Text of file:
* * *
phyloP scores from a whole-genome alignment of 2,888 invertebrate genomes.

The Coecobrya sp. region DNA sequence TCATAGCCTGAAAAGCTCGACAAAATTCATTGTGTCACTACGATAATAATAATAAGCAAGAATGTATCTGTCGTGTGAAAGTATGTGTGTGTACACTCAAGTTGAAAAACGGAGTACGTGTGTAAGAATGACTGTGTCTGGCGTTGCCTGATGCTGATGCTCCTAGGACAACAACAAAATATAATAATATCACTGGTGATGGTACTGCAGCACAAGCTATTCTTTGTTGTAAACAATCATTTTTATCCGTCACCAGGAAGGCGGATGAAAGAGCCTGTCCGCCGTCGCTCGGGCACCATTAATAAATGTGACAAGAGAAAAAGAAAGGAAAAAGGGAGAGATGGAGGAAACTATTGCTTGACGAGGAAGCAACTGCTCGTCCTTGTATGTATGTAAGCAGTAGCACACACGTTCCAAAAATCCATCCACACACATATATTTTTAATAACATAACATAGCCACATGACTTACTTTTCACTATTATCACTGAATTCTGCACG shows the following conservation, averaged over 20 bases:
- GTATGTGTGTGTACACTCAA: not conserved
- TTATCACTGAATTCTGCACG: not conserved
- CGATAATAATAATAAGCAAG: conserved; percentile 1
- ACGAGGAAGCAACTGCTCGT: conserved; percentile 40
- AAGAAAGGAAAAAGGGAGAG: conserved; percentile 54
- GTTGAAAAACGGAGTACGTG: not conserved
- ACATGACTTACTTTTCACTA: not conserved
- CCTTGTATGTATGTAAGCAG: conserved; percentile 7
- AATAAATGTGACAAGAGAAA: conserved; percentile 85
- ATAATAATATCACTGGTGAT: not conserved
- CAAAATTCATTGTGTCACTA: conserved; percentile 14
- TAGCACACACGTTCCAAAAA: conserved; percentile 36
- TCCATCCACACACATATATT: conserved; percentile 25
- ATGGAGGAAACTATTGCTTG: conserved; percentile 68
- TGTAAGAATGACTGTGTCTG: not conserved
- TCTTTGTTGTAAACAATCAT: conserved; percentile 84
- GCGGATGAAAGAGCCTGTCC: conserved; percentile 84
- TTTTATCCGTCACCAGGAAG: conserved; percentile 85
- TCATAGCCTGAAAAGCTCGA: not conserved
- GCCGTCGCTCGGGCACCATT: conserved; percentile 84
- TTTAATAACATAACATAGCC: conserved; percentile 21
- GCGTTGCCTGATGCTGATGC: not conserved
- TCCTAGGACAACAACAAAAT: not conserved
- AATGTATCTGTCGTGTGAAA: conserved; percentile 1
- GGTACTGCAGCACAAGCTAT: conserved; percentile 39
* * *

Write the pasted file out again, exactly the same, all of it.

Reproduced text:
phyloP scores from a whole-genome alignment of 2,888 invertebrate genomes.

The Coecobrya sp. region DNA sequence TCATAGCCTGAAAAGCTCGACAAAATTCATTGTGTCACTACGATAATAATAATAAGCAAGAATGTATCTGTCGTGTGAAAGTATGTGTGTGTACACTCAAGTTGAAAAACGGAGTACGTGTGTAAGAATGACTGTGTCTGGCGTTGCCTGATGCTGATGCTCCTAGGACAACAACAAAATATAATAATATCACTGGTGATGGTACTGCAGCACAAGCTATTCTTTGTTGTAAACAATCATTTTTATCCGTCACCAGGAAGGCGGATGAAAGAGCCTGTCCGCCGTCGCTCGGGCACCATTAATAAATGTGACAAGAGAAAAAGAAAGGAAAAAGGGAGAGATGGAGGAAACTATTGCTTGACGAGGAAGCAACTGCTCGTCCTTGTATGTATGTAAGCAGTAGCACACACGTTCCAAAAATCCATCCACACACATATATTTTTAATAACATAACATAGCCACATGACTTACTTTTCACTATTATCACTGAATTCTGCACG shows the following conservation, averaged over 20 bases:
- GTATGTGTGTGTACACTCAA: not conserved
- TTATCACTGAATTCTGCACG: not conserved
- CGATAATAATAATAAGCAAG: conserved; percentile 1
- ACGAGGAAGCAACTGCTCGT: conserved; percentile 40
- AAGAAAGGAAAAAGGGAGAG: conserved; percentile 54
- GTTGAAAAACGGAGTACGTG: not conserved
- ACATGACTTACTTTTCACTA: not conserved
- CCTTGTATGTATGTAAGCAG: conserved; percentile 7
- AATAAATGTGACAAGAGAAA: conserved; percentile 85
- ATAATAATATCACTGGTGAT: not conserved
- CAAAATTCATTGTGTCACTA: conserved; percentile 14
- TAGCACACACGTTCCAAAAA: conserved; percentile 36
- TCCATCCACACACATATATT: conserved; percentile 25
- ATGGAGGAAACTATTGCTTG: conserved; percentile 68
- TGTAAGAATGACTGTGTCTG: not conserved
- TCTTTGTTGTAAACAATCAT: conserved; percentile 84
- GCGGATGAAAGAGCCTGTCC: conserved; percentile 84
- TTTTATCCGTCACCAGGAAG: conserved; percentile 85
- TCATAGCCTGAAAAGCTCGA: not conserved
- GCCGTCGCTCGGGCACCATT: conserved; percentile 84
- TTTAATAACATAACATAGCC: conserved; percentile 21
- GCGTTGCCTGATGCTGATGC: not conserved
- TCCTAGGACAACAACAAAAT: not conserved
- AATGTATCTGTCGTGTGAAA: conserved; percentile 1
- GGTACTGCAGCACAAGCTAT: conserved; percentile 39